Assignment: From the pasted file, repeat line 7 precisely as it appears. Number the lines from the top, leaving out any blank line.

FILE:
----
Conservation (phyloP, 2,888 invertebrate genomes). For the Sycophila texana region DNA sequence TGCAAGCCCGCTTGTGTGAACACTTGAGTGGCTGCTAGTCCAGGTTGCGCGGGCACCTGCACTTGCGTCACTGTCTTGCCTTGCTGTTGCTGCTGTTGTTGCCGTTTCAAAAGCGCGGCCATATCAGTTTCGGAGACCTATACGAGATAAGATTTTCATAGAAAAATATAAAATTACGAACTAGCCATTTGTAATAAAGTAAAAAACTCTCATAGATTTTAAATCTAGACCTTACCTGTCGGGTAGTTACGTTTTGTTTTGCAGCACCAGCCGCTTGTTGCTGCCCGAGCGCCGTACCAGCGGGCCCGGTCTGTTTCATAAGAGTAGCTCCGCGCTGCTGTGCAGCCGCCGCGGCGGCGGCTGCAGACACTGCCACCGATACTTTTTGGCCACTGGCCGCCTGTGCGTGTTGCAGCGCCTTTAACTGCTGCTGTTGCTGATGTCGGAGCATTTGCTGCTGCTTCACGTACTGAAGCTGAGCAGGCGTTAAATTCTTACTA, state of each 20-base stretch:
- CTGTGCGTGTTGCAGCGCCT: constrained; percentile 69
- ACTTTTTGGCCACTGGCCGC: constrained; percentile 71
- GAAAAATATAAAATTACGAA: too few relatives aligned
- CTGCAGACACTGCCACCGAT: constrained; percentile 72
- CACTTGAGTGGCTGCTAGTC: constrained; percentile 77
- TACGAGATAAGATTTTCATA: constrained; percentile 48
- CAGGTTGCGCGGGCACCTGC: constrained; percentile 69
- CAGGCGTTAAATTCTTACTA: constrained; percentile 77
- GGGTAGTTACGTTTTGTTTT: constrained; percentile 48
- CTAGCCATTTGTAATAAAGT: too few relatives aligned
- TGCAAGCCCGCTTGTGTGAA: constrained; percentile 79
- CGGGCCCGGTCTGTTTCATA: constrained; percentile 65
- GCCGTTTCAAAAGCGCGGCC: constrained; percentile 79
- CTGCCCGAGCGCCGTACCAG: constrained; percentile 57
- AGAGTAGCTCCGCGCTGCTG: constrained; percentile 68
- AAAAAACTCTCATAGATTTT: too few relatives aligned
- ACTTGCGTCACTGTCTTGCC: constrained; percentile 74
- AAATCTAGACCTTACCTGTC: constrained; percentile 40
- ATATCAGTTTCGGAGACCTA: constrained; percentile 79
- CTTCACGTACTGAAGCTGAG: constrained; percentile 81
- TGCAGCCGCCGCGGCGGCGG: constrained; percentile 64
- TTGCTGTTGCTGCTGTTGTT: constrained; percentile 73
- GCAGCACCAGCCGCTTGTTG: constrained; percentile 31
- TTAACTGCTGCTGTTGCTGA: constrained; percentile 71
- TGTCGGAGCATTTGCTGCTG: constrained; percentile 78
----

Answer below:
- TACGAGATAAGATTTTCATA: constrained; percentile 48